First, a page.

Sun Air is in talks to resume flights to new destinations in Saudi Arabia, Egypt and the United Arab Emirates as the revived carrier aims at helping establish Khartoum as a hub after losing ground to Ethiopian Airlines Group’s base in Addis Ababa, and that is if it can add enough destinations, according to Vice President Mohammed Saif speaking to Bloomberg last week.
The family-owned airline is also in talks with authorities in Uganda, Nigeria, Ethiopia, Lebanon and Syria about adding those destinations, Saif said.
“We decided to relaunch earlier this year after the complete removal of U.S. sanctions.”
“The Sudanese government is doing good things in terms of turning back to the international community.” Saif said
End of an Era
The company operated two evacuation flights from Afghanistan following the Taliban takeover, which illustrates Sudan’s improved relationship with the U.S. after the nation’s removal from a list of state sponsors of terrorism after almost 3 decades on US sanctions list.
It’s safe to say, Sudan is looking for growth after decades of mismanagement under former President Omar al-Bashir, who was ousted by the army following an uprising two years ago.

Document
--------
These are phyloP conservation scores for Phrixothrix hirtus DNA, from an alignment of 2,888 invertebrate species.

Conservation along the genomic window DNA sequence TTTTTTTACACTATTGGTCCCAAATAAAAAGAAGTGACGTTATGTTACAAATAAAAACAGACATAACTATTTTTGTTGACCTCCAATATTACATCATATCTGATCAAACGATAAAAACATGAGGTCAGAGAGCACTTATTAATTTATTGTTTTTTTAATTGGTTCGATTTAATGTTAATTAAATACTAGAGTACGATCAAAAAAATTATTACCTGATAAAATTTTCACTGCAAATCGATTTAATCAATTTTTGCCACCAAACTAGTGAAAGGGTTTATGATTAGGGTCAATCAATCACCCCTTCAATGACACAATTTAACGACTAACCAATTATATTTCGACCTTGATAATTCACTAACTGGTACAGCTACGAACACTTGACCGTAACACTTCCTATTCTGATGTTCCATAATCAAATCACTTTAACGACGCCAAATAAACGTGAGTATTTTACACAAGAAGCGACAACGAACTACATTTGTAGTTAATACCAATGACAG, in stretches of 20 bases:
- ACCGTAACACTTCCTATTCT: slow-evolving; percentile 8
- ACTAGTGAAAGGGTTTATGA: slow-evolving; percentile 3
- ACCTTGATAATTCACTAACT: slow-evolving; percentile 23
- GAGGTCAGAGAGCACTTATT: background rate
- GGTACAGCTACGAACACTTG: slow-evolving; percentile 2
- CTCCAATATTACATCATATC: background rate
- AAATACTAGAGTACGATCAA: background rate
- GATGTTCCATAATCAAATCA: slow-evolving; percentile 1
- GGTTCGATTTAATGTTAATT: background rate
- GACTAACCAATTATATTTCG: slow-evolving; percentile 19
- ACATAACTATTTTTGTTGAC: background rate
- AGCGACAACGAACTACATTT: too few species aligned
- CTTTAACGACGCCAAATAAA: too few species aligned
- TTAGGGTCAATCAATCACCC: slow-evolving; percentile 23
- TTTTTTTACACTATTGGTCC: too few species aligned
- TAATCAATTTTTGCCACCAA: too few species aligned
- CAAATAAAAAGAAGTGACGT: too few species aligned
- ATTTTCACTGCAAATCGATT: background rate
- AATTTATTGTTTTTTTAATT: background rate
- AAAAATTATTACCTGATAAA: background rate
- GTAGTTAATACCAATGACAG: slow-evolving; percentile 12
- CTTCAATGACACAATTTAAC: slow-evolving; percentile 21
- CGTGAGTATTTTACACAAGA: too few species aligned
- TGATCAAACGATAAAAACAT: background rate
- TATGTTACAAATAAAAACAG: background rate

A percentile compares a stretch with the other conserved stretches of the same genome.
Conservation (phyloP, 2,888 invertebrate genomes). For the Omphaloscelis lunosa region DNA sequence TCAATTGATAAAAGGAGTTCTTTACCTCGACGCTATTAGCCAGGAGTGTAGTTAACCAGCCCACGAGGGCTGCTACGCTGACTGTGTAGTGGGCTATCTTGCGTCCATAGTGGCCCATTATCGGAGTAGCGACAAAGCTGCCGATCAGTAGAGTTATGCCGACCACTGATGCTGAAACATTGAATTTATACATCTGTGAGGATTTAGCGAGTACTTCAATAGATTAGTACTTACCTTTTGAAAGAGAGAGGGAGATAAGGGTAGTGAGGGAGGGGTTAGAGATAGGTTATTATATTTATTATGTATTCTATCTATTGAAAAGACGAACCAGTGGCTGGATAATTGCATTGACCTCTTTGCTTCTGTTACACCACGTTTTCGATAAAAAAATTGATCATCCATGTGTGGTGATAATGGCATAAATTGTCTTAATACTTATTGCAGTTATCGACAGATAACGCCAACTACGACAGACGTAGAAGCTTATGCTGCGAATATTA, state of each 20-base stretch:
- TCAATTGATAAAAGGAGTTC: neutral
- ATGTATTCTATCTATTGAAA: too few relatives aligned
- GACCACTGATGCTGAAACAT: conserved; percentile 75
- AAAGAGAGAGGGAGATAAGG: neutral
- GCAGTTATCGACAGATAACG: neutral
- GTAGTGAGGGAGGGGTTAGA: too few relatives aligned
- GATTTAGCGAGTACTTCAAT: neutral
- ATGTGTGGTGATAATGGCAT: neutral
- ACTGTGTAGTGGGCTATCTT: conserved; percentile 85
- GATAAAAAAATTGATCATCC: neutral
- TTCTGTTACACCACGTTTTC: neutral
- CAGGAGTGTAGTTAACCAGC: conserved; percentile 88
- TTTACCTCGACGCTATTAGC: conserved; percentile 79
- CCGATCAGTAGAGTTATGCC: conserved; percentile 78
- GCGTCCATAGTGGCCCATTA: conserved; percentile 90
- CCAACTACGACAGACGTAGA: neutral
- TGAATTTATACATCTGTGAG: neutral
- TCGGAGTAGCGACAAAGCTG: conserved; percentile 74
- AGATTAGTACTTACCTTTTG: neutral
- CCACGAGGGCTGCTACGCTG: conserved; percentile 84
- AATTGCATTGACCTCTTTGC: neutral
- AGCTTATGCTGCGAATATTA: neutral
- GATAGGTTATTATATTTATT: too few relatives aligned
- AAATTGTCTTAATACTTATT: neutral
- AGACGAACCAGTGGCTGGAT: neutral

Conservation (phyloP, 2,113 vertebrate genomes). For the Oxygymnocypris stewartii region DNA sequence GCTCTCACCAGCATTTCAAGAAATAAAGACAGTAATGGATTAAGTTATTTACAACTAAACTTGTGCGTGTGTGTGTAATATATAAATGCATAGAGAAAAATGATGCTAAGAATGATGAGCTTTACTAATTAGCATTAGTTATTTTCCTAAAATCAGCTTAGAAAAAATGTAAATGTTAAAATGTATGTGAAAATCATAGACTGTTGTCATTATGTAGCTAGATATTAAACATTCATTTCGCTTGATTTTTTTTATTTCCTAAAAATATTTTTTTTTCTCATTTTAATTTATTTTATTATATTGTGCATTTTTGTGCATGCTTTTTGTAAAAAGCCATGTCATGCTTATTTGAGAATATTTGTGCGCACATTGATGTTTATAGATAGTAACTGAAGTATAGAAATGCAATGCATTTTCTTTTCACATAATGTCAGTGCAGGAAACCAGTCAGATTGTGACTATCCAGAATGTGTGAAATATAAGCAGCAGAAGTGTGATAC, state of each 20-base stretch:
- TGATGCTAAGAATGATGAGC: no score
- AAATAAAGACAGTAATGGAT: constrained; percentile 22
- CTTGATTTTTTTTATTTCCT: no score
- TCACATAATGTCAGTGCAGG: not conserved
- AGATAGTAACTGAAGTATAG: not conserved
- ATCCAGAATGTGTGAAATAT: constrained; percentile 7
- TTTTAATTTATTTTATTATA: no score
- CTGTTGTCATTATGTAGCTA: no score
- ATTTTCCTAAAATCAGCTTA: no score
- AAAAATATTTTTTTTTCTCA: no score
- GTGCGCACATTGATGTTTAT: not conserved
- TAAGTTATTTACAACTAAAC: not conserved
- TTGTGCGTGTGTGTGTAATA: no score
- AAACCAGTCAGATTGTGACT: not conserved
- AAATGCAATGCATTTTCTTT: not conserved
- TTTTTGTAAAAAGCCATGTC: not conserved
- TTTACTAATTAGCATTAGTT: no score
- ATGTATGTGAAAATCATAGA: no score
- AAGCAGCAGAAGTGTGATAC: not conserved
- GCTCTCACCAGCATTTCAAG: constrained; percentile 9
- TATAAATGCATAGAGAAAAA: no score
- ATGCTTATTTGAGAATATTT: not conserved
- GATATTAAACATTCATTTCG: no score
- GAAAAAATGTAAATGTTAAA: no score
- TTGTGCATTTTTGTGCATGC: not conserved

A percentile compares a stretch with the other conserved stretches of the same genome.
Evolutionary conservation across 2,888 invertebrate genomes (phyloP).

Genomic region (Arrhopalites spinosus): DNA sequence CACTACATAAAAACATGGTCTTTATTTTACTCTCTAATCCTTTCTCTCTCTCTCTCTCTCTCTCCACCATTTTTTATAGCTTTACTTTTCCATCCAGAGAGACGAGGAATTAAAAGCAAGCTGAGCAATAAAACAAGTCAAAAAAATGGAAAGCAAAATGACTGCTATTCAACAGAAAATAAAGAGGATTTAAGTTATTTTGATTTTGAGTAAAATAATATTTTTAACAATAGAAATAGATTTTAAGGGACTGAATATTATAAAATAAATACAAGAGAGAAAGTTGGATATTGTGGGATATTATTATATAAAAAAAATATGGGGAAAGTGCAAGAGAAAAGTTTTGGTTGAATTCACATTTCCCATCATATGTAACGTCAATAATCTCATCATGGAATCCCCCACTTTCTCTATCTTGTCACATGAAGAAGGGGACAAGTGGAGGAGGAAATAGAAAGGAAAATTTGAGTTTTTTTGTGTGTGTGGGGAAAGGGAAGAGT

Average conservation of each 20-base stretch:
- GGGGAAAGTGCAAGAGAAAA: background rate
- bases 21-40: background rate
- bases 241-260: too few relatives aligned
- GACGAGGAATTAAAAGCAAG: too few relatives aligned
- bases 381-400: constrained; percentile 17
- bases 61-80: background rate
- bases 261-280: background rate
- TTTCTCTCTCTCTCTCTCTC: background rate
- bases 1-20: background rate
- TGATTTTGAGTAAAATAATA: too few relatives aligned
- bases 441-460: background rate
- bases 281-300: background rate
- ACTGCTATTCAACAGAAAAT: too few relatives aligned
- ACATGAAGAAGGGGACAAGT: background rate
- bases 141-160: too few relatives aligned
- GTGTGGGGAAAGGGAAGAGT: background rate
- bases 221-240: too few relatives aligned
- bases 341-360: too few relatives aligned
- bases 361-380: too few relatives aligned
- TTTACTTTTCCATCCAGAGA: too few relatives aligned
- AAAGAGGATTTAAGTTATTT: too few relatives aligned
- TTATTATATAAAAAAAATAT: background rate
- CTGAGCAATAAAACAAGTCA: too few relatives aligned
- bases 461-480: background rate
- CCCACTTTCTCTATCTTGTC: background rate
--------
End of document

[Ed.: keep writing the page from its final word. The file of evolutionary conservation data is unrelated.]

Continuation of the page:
Sudan and South Sudan also re-opened their shared land borders from October 1 following an agreement reached during an official visit to the South Sudanese capital of Juba by Sudan Prime Minister Abdalla Hamdok.Suda, After a decade of closure.
Although the countries did not mention air transport, they agreed on the resumption of cargo and passenger movement by land, river, and rail
Sun Air looks to fill the void left by state-owned Sudan Airways with Lufthansa Consulting, a subsidiary of German carrier Deutsche Lufthansa AG, playing the advisory role on restructuring of the airline.
The carrier is planning to use two Embraer E190s, a pair of Airbus A330s and a brace of A321s, according to the website.
By Victor Shalton Odhiambo